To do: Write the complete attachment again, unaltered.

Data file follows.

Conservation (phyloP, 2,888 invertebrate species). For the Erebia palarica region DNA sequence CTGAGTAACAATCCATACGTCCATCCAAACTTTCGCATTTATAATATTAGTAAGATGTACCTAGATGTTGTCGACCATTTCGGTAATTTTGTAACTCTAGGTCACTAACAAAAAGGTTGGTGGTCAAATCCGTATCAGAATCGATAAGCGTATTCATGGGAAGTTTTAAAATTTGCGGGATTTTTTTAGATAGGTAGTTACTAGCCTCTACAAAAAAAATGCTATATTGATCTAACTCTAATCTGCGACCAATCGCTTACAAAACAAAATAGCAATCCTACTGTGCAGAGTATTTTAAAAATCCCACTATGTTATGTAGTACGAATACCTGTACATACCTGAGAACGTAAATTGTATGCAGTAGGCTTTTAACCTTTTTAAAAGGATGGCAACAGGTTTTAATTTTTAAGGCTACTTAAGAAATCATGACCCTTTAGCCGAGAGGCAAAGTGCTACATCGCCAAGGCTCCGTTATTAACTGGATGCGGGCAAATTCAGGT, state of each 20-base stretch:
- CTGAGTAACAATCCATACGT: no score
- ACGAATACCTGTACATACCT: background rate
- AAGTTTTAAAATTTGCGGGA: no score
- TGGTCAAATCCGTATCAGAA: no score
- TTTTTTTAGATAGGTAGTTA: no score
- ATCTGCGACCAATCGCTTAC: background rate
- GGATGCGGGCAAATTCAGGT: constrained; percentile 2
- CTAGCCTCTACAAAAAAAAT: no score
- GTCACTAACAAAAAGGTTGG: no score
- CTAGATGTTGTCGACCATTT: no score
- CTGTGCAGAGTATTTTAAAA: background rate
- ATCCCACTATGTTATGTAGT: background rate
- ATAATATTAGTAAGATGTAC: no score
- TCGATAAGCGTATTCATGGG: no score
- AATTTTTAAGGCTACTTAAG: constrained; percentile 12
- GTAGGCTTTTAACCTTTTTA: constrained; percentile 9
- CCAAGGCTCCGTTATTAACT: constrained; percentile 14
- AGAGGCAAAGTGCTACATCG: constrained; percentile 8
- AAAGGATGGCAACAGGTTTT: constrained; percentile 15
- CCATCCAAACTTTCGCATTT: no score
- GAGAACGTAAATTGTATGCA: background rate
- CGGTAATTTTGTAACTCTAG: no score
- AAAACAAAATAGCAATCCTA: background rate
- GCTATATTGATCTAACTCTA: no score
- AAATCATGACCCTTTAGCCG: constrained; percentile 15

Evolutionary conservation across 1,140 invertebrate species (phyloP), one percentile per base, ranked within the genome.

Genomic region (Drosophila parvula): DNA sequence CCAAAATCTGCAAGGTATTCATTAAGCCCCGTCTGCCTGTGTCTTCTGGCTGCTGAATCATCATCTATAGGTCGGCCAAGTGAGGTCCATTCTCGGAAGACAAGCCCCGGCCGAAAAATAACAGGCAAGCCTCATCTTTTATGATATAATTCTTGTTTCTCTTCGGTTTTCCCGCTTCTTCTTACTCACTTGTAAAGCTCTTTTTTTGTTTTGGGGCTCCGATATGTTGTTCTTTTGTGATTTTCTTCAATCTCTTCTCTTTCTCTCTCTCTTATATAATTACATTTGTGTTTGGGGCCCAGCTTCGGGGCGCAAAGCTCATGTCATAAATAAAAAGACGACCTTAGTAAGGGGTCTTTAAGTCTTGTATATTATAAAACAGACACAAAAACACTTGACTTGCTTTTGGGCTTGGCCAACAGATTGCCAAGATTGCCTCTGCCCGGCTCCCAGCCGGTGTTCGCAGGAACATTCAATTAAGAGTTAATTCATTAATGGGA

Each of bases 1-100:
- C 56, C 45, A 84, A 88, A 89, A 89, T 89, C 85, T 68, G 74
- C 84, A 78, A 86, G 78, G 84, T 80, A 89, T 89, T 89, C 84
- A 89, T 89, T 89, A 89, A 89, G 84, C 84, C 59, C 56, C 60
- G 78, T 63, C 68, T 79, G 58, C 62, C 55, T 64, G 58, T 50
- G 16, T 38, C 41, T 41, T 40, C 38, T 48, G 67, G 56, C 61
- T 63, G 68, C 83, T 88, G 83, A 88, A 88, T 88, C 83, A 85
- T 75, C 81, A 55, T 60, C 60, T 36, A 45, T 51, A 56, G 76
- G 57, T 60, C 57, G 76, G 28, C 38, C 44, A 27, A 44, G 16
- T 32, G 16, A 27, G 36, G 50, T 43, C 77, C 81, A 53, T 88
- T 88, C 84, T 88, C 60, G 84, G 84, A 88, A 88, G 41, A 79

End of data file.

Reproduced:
Conservation (phyloP, 2,888 invertebrate species). For the Erebia palarica region DNA sequence CTGAGTAACAATCCATACGTCCATCCAAACTTTCGCATTTATAATATTAGTAAGATGTACCTAGATGTTGTCGACCATTTCGGTAATTTTGTAACTCTAGGTCACTAACAAAAAGGTTGGTGGTCAAATCCGTATCAGAATCGATAAGCGTATTCATGGGAAGTTTTAAAATTTGCGGGATTTTTTTAGATAGGTAGTTACTAGCCTCTACAAAAAAAATGCTATATTGATCTAACTCTAATCTGCGACCAATCGCTTACAAAACAAAATAGCAATCCTACTGTGCAGAGTATTTTAAAAATCCCACTATGTTATGTAGTACGAATACCTGTACATACCTGAGAACGTAAATTGTATGCAGTAGGCTTTTAACCTTTTTAAAAGGATGGCAACAGGTTTTAATTTTTAAGGCTACTTAAGAAATCATGACCCTTTAGCCGAGAGGCAAAGTGCTACATCGCCAAGGCTCCGTTATTAACTGGATGCGGGCAAATTCAGGT, state of each 20-base stretch:
- CTGAGTAACAATCCATACGT: no score
- ACGAATACCTGTACATACCT: background rate
- AAGTTTTAAAATTTGCGGGA: no score
- TGGTCAAATCCGTATCAGAA: no score
- TTTTTTTAGATAGGTAGTTA: no score
- ATCTGCGACCAATCGCTTAC: background rate
- GGATGCGGGCAAATTCAGGT: constrained; percentile 2
- CTAGCCTCTACAAAAAAAAT: no score
- GTCACTAACAAAAAGGTTGG: no score
- CTAGATGTTGTCGACCATTT: no score
- CTGTGCAGAGTATTTTAAAA: background rate
- ATCCCACTATGTTATGTAGT: background rate
- ATAATATTAGTAAGATGTAC: no score
- TCGATAAGCGTATTCATGGG: no score
- AATTTTTAAGGCTACTTAAG: constrained; percentile 12
- GTAGGCTTTTAACCTTTTTA: constrained; percentile 9
- CCAAGGCTCCGTTATTAACT: constrained; percentile 14
- AGAGGCAAAGTGCTACATCG: constrained; percentile 8
- AAAGGATGGCAACAGGTTTT: constrained; percentile 15
- CCATCCAAACTTTCGCATTT: no score
- GAGAACGTAAATTGTATGCA: background rate
- CGGTAATTTTGTAACTCTAG: no score
- AAAACAAAATAGCAATCCTA: background rate
- GCTATATTGATCTAACTCTA: no score
- AAATCATGACCCTTTAGCCG: constrained; percentile 15

Evolutionary conservation across 1,140 invertebrate species (phyloP), one percentile per base, ranked within the genome.

Genomic region (Drosophila parvula): DNA sequence CCAAAATCTGCAAGGTATTCATTAAGCCCCGTCTGCCTGTGTCTTCTGGCTGCTGAATCATCATCTATAGGTCGGCCAAGTGAGGTCCATTCTCGGAAGACAAGCCCCGGCCGAAAAATAACAGGCAAGCCTCATCTTTTATGATATAATTCTTGTTTCTCTTCGGTTTTCCCGCTTCTTCTTACTCACTTGTAAAGCTCTTTTTTTGTTTTGGGGCTCCGATATGTTGTTCTTTTGTGATTTTCTTCAATCTCTTCTCTTTCTCTCTCTCTTATATAATTACATTTGTGTTTGGGGCCCAGCTTCGGGGCGCAAAGCTCATGTCATAAATAAAAAGACGACCTTAGTAAGGGGTCTTTAAGTCTTGTATATTATAAAACAGACACAAAAACACTTGACTTGCTTTTGGGCTTGGCCAACAGATTGCCAAGATTGCCTCTGCCCGGCTCCCAGCCGGTGTTCGCAGGAACATTCAATTAAGAGTTAATTCATTAATGGGA

Each of bases 1-100:
- C 56, C 45, A 84, A 88, A 89, A 89, T 89, C 85, T 68, G 74
- C 84, A 78, A 86, G 78, G 84, T 80, A 89, T 89, T 89, C 84
- A 89, T 89, T 89, A 89, A 89, G 84, C 84, C 59, C 56, C 60
- G 78, T 63, C 68, T 79, G 58, C 62, C 55, T 64, G 58, T 50
- G 16, T 38, C 41, T 41, T 40, C 38, T 48, G 67, G 56, C 61
- T 63, G 68, C 83, T 88, G 83, A 88, A 88, T 88, C 83, A 85
- T 75, C 81, A 55, T 60, C 60, T 36, A 45, T 51, A 56, G 76
- G 57, T 60, C 57, G 76, G 28, C 38, C 44, A 27, A 44, G 16
- T 32, G 16, A 27, G 36, G 50, T 43, C 77, C 81, A 53, T 88
- T 88, C 84, T 88, C 60, G 84, G 84, A 88, A 88, G 41, A 79